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Taillon wins first start since cancer surgery

With Rockies' Bettis looking on, Bucs righty whiffs 5 over 5 scoreless
MLB.com

PITTSBURGH -- Twenty days after undergoing surgery for testicular cancer, after losing what he described as a "piece of my "manhood" but feeling like more of a man than ever, Jameson Taillon sent a text message to Rockies pitcher Chad Bettis.

Taillon was concerned that people might judge him for what he was about to do: pitch. Before making a start for Double-A Altoona on May 28, Taillon reached out to Bettis, who was diagnosed with testicular cancer in late November, for support. Was he crazy for getting back on the mound so quickly?

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PITTSBURGH -- Twenty days after undergoing surgery for testicular cancer, after losing what he described as a "piece of my "manhood" but feeling like more of a man than ever, Jameson Taillon sent a text message to Rockies pitcher Chad Bettis.

Taillon was concerned that people might judge him for what he was about to do: pitch. Before making a start for Double-A Altoona on May 28, Taillon reached out to Bettis, who was diagnosed with testicular cancer in late November, for support. Was he crazy for getting back on the mound so quickly?

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"This is what we do. This is who we are," Bettis responded. "We're ballplayers."

On Monday night at PNC Park, exactly five weeks removed from his operation, Taillon got back to being a ballplayer. The 25-year-old right-hander rejoined the Pirates' rotation and struck out five over five scoreless innings in a 7-2 victory over Colorado.

Video: COL@PIT: Taillon receives an ovation before at-bat

"That's all I really wanted this whole time was to get back in a regular routine, pitch every five days," Taillon said afterward. "I feel like I've been through a lot. Hopefully there's not much more coming my way, and I can just take the ball every fifth day."

Taillon compared the nerves to those he felt in his Major League debut almost a year ago. After an emotional walk from the bullpen to the home dugout, his heart raced and his legs shook. 

He finally calmed down after the first inning, when he struck out Charlie Blackmon and DJ LeMahieu. He worked a perfect second on eight pitches before escaping minor jams in each of his final three innings.

"When I finished my outing, I got to step back and enjoy the moment and realize that I was back," Taillon said. "It was special."

Video: COL@PIT: Taillon throws five scoreless in return

His father, Michael, was in attendance. So were fans carrying signs of support, including one that read: "J.T., you struck out cancer." Taillon threw 82 pitches, scattered five hits and walked two in his first big league start in 40 days.

"He went out there and he pitched, man. It was fun to watch," Pirates manager Clint Hurdle said. "He had to roll his sleeves up and go to work."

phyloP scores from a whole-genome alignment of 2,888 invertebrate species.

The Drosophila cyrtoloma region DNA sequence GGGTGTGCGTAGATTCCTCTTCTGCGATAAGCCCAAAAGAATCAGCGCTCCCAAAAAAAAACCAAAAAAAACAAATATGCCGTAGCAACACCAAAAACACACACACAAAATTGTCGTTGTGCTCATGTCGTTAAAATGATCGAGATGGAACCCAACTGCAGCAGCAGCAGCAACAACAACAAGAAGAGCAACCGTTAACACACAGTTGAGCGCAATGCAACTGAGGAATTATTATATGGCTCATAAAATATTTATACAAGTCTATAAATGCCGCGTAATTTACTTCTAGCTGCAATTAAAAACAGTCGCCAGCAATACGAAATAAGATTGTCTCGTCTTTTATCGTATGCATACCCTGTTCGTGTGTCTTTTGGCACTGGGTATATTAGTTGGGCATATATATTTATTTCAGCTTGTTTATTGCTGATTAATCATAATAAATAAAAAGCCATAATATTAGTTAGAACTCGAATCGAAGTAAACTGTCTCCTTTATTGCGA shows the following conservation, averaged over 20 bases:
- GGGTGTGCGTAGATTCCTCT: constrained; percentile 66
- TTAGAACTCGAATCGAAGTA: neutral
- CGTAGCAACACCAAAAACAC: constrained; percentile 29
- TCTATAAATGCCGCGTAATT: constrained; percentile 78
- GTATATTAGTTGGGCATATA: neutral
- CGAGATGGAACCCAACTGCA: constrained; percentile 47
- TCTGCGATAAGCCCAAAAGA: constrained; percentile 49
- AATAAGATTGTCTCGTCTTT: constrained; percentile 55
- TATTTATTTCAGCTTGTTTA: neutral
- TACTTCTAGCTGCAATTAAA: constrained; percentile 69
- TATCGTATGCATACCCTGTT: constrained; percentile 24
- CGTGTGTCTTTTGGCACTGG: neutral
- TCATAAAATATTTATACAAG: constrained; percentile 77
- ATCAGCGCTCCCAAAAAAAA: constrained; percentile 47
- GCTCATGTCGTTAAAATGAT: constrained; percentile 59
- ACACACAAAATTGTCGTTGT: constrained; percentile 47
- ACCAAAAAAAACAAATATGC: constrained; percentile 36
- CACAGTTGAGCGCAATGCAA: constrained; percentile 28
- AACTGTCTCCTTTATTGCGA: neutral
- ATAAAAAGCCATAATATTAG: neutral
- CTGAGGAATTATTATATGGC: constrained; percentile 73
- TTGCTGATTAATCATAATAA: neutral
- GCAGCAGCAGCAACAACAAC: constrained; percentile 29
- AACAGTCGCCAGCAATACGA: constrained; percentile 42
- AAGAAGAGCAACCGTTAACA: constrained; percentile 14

His quick return did not surprise those who know him well. He is mature beyond his years and tenacious in the way he attacks everything from opposing batters to injury rehabilitations.

"To [pitch Monday] as if he hasn't missed a beat, just simply amazing," general manager Neal Huntington said. "There's really no other word for it."

Taillon was the second overall Draft pick in 2010 (Woodland HS in in Texas) but did not follow a linear path to this point. Tommy John surgery and a hernia operation cost him all of 2014-15, but the Pirates insist that time did not go to waste. Those years put "layers of toughness on him," Hurdle said.

Taillon's turnaround was remarkable, but it was taken day by day. He discovered a lump on one of his testicles on May 2, the night before his last start in Cincinnati, and met with doctors over the following days. On May 8, he had surgery at Allegheny General Hospital.

Video: COL@PIT: Harrison discusses the Pirates' victory

He rejoined the Pirates on May 16 at PNC Park, playing catch and doing cardiovascular exercises. Less than two weeks later, he was pitching in Minor League games: first for Altoona, then two more for Triple-A Indianapolis.

"It's a scary thing. I think baseball would be the last thing on a lot of people's minds," said Pirates starter Chad Kuhl, Taillon's friend and roommate. "He said it: It's therapeutic for him to be out here and be back to normal."

Or his "new normal," as head athletic trainer Todd Tomczyk put it. Taillon has undergone blood tests and scans throughout his recovery, checking his markers to make sure he is in good health, and that will continue for at least two years. He has not beaten cancer, but he is beating it.

"There's still a lot of uncertainties lingering, because this is a nasty disease. But the way Jameson's handled this, the way his body's responded to the attack is astonishing," Tomczyk said. "That's a tribute to what he's done leading up to this. … It's tough to put the right adjective to this because there's so many to describe what a human being Jameson is."

While Taillon's fastball and curveball made for a tough night for Colorado's hitters, there was at least one person in the Rockies' dugout pleased to see him back on the mound Monday night.

"I don't know if it was planned or if it was destiny or what," Bettis said, smiling. "I think it's really cool. It's exciting I get to see him go through it and make his first start back. That's a huge privilege."

Adam Berry has covered the Pirates for MLB.com since 2015. Follow him on Twitter and Facebook, read his blog and listen to his podcast.

Pittsburgh Pirates, Jameson Taillon